Meet The Doctors


Justly renowned as the greatest of all doctors, the Hippocratic Oath is still recited by medical students around the world


A few hundred years after Hippocrates, history's greatest anatomist. Prohibited from dissecting human bodies, he mostly worked with pigs

Henry de Mondeville

His renowned surgical textbook instructed medieval doctors to inflict as much pain as possible, lest patients go elsewhere

John of Gaddesden

Doctor of Medicine at Oxford, Gaddesden's Rosa Medicinae (1314) was a bestseller for centuries. To cure the mentally ill, Gaddesden had pigs squeal in their ears and tickled them with a feather. His epileptic patients wore a cuckoo's beak around their neck

Dr. Oswaldt Gabelthouer

Court physician to a German duke in the 1500s , the eminent Gabelthouer wrote the widely acclaimed Book of Medicines:

  • Epilepsy: Skin a small mouse; remove its entrails except the lungs and liver; burn ... mash to powder  ... a tablespoonful every morning; half portion for children.
  • Nausea: ... Take the brains of a fox .. bake it, and give it to the patient on an empty stomach.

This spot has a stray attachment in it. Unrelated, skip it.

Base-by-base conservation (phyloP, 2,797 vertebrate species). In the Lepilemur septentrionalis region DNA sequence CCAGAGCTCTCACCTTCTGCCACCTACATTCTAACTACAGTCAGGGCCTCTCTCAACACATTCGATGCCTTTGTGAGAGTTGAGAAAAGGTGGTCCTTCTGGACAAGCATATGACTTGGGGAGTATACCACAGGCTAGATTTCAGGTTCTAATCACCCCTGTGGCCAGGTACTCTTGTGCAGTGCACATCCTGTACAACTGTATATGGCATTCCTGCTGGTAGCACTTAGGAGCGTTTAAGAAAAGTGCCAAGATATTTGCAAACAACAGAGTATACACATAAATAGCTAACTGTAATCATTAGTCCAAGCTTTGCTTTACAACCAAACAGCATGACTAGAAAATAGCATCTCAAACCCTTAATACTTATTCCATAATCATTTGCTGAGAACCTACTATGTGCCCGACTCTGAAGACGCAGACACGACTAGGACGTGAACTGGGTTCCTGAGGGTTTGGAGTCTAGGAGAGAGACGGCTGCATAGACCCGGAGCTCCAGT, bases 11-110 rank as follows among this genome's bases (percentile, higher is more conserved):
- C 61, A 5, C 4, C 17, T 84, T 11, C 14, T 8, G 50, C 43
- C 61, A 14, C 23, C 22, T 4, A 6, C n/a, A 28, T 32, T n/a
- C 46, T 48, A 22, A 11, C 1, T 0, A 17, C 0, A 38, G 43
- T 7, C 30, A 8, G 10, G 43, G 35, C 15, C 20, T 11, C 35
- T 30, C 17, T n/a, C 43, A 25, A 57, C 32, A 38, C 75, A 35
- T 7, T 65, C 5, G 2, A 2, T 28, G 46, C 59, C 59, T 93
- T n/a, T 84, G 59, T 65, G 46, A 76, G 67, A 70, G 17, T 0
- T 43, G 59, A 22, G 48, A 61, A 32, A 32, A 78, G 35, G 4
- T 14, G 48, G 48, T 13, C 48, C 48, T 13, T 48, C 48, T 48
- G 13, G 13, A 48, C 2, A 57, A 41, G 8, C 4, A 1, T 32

• Complete Insanity: Remove the soft inner part (of a loaf of bread) and replace with a complete ox-brain; bind on the patient's head and it will cure his brain and restore his mind.

John Hunter

On hearing that 7'8" giant Charles O'Brien was ailing, London' s greatest surgeon demanded his bones when he died, so they could be boiled down in a giant pot and put on display. O'Brien indignantly refused and made elaborate plans to be buried at sea, but Hunter had him tailed by detectives. When O'Brien finally died in 1783, Hunter's henchmen bribed the funeral director, switched the body and boiled him down in his big pot. London's Royal College of Surgeons now proudly displays the bones.

Benjamin Rush

Treasurer of the Mint and signer of the Declaration of Independence, the well-meaning Rush, after determining that mental illness was caused by poor circulation to the brain, hung his patients from the ceiling and "twirled" them for hours on end. Convinced that pain was curative, he also beat, stabbed and starved his patients. Dr. Rush's likeness now adorns the seal of the American Psychiatric Association.

Walter Freeman

Practicing at home on a grapefruit, Dr. Walter Freeman, of Yale, became the world's foremost practitioner of the lobotomy. Freeman thought it best to go right through the eyeballs, often with an ice pick from his kitchen drawer. During summer camping trips he'd pack his wife, kids and surgical tools into the family station wagon and do lobotomies at whatever hospitals happened to be nearby. Freeman genuinely thought he was doing good, and sent his patients postcards from the national parks.

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